By Gideon Feit
Thanksgiving, the nostalgic holiday that has come to represent the ultimate family gathering, is now less than a week away. This holiday is time for a small respite from work and school, and an opportunity to reunite with close family and friends back home. It brings back fond memories of childhood and simpler times. Yet, in the hyper-charged political climate we now live in, I’ve noticed a new, nuanced elements in this time of family gathering.
And this brings me to some vital questions: should we keep divisive political topics away from the family table? For the many people whose family dynamics make this utterly impossible, how can we still enjoy the holiday without delving into contentious discussion? And lastly, is it possible or right to preserve relationships with family members and childhood friends by overlooking their opposing political views?
In many cheesy holiday movies, there are cringe-worthy scenes where the protagonist has to introduce his new love interest to his embarrassing family over the holidays. And in these movies, there is always that one aunt or uncle who gets obnoxiously drunk on eggnog and engages in provocative religious and political commentary. These awkward moments usually garner a few laughs. But now for many of us, as this scene unfolds in real life over the holidays, it is lacking all the laughter. On the contrary, it represents the extreme divisiveness that has come to plague our country in these troubling times.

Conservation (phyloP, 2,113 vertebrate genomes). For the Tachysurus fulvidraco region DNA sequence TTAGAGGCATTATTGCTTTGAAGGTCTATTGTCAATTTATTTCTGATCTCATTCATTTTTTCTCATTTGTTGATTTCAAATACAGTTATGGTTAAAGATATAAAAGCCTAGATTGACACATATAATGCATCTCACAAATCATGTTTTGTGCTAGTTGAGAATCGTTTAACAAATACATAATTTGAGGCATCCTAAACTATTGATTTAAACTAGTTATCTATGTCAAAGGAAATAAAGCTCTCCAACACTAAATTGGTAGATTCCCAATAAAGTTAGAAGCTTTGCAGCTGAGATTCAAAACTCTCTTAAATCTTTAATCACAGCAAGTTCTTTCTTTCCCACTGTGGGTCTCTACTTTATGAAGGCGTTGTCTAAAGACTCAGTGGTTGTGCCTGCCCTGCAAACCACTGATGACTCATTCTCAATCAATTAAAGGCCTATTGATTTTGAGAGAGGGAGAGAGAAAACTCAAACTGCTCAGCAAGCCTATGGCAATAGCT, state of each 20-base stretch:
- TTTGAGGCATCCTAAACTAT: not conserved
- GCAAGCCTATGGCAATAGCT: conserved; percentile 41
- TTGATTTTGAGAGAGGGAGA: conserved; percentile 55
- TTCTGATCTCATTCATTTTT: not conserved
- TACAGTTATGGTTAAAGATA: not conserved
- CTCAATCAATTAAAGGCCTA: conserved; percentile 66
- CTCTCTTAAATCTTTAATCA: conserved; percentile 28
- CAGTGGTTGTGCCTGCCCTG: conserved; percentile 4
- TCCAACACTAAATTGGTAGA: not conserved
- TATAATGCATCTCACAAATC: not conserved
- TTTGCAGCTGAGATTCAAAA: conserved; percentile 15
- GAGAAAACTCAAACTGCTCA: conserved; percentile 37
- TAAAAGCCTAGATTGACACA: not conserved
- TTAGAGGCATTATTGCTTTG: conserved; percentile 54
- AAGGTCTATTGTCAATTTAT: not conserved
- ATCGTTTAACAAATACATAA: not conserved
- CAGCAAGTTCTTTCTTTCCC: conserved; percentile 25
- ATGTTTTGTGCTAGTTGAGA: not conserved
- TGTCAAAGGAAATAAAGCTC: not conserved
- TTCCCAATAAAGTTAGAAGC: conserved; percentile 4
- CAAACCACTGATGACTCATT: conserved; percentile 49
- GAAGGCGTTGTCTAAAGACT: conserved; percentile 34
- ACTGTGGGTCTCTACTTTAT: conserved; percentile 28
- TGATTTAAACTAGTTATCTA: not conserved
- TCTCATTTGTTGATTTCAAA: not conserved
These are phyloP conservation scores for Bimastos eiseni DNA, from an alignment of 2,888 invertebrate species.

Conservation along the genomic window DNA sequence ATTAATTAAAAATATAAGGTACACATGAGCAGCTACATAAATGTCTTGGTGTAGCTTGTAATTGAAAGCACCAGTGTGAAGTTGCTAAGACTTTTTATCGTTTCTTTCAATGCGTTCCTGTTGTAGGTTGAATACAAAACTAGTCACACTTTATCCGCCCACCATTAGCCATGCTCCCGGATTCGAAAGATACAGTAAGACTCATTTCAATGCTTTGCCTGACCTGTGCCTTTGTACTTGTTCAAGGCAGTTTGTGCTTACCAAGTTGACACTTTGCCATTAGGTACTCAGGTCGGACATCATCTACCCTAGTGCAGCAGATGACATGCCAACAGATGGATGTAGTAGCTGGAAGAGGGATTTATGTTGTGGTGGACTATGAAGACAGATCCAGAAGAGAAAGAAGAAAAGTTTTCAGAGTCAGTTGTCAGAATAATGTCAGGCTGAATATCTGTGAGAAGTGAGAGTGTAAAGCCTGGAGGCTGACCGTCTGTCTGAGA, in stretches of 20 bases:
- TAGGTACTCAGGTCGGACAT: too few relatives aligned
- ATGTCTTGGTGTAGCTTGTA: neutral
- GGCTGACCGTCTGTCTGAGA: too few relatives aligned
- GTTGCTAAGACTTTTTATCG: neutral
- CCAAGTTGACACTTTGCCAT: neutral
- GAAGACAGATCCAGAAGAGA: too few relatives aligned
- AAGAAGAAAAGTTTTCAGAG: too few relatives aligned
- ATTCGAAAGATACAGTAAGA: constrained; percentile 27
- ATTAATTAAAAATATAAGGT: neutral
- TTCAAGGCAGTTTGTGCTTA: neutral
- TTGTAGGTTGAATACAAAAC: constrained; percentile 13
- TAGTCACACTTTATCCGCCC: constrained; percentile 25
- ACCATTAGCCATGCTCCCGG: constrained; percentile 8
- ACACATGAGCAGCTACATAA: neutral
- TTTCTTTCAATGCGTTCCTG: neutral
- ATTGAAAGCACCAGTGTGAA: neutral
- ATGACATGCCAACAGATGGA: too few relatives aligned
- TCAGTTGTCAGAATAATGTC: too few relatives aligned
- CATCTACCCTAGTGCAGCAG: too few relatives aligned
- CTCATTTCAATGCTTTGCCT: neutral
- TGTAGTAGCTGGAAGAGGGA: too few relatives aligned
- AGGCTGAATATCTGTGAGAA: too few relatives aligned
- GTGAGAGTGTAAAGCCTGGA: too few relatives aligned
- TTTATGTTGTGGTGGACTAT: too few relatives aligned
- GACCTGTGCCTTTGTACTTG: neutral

Many of us struggle with biting our tongue when that obnoxious uncle or aunt veers into the realm of politics and shares controversial viewpoints that make it impossible to withhold judgement. In school, many of us are taught that silence in the face of wrongdoing is a grave sin. But in our households, many of our mothers have also taught us to avoid confrontation over special family gatherings. The moral quandary of sitting down and breaking bread with people who stand for beliefs so contrary to your own only seems to intensify nowadays.
Before this election it seemed that everyone had that childhood friend whose contentious political beliefs they would begrudgingly ignore when reuniting with them over holidays. After all, the night before Thanksgiving is actually the biggest daily source of revenue for bars across America – meaning everyone is back home on Wednesday night with no work the following day. So what used to be a very celebratory time has now gotten more complicated. I’ve spoken with many people who no longer have an interest in seeing “Bob or Jane from down the street,” now that their outspoken political stances on Facebook or Twitter are so contrary to their own.
I believe this is one of those multifaceted topics for which there is no true resolution. Some families are so cohesive that this divisive time will only be a small blip on the radar. But for many others that I’ve heard about firsthand, this political climate we now are forced into has caused fractures so deep that family reunions are forever changed.